- Ann V. described and photographed some of her memorization methods here.
- Stretch Mark Mama wrote about her basic index-card-propped-on-the-kitchen-table method.
Kroeker-Generated Suggestions:Here are a few memorization techniques that have worked for our family (a repeat from an earlier post included for consolidation purposes):
- Record someone reading your selection (then listen to it…lots). I once wrote about using my MP3 microphone for verbal note taking. Record someone else reading the passage out loud (we usually hate our own voices when played back, don’t we? So have someone else do it), and then put it on your play list to listen to over and over.
- Song. Set it to song or at least a rhythm, and it sticks pretty well. We have to get creative with Scripture, because some translations don’t have all that much rhythm to them. We’ve also applied this to skip counting for math. And can’t most of us remember our conjunctions thanks to Schoolhouse Rock (”Conjunction junction, what’s your function…”)? Anyway, I try to find some beat to the verse and say it that way. It helps.
- Hand motions. Get all the senses involved and take in those words every way possible. We come up with hand symbols for God, Jesus, salvation, and other basic words like “all” and “world.” If you actually know American Sign Language, all the better. We don’t, so we just invent motions. They can recall the signs and bam! The words follow.
- Pictures. For complicated verses, I’ve drawn little pictures to accompany the phrases. This helped the daughter who scoffed at my overblown hand motions and dance steps. She preferred the more civilized method of memorizing pictures to remember the flow of words.
- Key words. If they remember the first word of a phrase that represents a shift in the verse, then often the rest of the words will tumble out automatically. So as we repeat it out loud, we emphasize the key words with exaggerated volume. I probably raise my eyebrows and open my mouth like a clown when I say them, too. I can’t help it. I’ve got Elasti-Face. Might as well use it for good.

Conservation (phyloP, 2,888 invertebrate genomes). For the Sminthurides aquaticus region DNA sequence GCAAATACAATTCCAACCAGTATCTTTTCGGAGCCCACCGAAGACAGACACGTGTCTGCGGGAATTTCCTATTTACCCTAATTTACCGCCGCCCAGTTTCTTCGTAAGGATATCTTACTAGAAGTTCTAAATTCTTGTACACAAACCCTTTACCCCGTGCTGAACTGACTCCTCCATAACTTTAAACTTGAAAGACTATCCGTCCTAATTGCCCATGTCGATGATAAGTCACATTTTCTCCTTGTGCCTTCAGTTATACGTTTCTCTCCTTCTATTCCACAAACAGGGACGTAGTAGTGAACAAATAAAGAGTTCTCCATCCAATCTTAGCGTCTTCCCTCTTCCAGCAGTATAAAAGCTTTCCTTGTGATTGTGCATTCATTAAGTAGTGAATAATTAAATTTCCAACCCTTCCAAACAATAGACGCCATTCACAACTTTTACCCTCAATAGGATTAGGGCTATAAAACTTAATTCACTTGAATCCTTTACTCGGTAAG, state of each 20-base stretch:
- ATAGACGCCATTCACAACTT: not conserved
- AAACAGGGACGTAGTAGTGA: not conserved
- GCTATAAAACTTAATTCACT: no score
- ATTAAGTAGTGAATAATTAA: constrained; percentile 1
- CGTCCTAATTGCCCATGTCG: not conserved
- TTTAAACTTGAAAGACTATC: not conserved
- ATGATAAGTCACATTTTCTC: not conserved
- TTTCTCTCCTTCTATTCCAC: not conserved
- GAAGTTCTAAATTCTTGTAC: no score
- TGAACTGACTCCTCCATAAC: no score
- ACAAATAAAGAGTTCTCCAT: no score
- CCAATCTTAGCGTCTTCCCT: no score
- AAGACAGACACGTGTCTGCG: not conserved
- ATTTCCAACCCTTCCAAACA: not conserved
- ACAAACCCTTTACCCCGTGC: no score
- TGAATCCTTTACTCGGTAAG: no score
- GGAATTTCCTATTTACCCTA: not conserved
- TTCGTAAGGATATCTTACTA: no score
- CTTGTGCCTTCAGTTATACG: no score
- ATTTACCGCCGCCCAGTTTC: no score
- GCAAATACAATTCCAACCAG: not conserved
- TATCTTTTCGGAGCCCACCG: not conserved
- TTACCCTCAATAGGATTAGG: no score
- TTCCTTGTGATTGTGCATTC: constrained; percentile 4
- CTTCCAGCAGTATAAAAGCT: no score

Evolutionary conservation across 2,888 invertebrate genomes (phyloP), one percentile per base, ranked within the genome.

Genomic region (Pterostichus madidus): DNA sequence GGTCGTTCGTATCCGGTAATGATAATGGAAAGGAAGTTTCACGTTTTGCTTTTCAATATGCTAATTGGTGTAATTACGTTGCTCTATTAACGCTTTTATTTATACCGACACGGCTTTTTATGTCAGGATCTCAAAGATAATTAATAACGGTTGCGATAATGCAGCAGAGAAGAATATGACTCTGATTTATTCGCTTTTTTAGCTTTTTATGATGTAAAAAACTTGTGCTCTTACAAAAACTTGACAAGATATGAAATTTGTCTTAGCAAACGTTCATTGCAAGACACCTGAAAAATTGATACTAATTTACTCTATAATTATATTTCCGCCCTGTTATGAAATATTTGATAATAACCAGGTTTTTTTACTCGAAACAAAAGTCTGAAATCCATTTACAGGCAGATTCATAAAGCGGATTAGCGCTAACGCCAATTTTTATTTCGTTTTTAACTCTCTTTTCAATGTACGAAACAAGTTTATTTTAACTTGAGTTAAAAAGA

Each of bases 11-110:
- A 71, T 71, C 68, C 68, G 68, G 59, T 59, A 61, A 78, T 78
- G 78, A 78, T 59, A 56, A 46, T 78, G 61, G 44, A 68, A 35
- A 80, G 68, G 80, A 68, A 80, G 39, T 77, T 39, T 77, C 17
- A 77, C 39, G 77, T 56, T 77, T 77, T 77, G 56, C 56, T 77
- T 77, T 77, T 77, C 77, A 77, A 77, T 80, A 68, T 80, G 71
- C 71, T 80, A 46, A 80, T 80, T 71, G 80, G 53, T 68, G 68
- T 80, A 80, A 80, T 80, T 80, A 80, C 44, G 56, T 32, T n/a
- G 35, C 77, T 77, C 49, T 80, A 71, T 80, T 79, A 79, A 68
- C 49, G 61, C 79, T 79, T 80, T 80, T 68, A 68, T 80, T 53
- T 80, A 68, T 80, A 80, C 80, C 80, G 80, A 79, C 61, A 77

- Write it out. Okay, now these are the simple, low-tech, basic ideas coming out. Write it out lots of times, and it’ll enter the brain through another avenue.
- Repeat, repeat, repeat. This is such an obvious one, but it bears repeating (sorry). But, well, that’s what we do. We go over and over the verse (out loud) until it’s drummed in there. Write it on a piece of paper and stick it in your pocket, or tape it to your cell phone and make yourself say it as you reach in your pocket for something or before making a call.
- (NEW!) Practice while exercising. This works for most repetitive exercise except, if you’re holding a note card or paper, swimming. If it’s already in your head, however, reviewing the words as you move can work even while in the water. I find that the repetitive nature of the activity actually marries well with the memory process. Plus, it helps pass the time.
Ideas Submitted by Readers:
- Denise said that she sings along with Scripture memory CDs (I also thought of those “Hide ‘Em in Your Heart” Steve Green videos for kids). And she has her children write memory verses as part of their handwriting.
- Recommended by Joni: His Word in My Heart by Janet Pope “offers one of the best techniques and explanations for the benefits to memorizing.” Pope’s method helped her memorize longer texts such as the Sermon on the Mount by just doing a verse a day and then reviewing them, using index cards.
- Katrina described what worked for her kids–recording and reading it.
- Helen’s final celebration post details her step-by-step method and displays a colorful, creative, poster-sized final product. I was inspired.
- Ruth provided this helpful link to a website dedicated to helping people memorize Scripture.
- Amy explains how she tackles memorization (with long-term retention success) and links to a pdf article with helpful Scripture memory motivation and tips.
Let us know how it’s going. It helps to know that we’re not alone in this undertaking.And remember:Our minds can hold more than we think they can.
(much smaller alternative button)
Join Mega Memory Month for the month of July!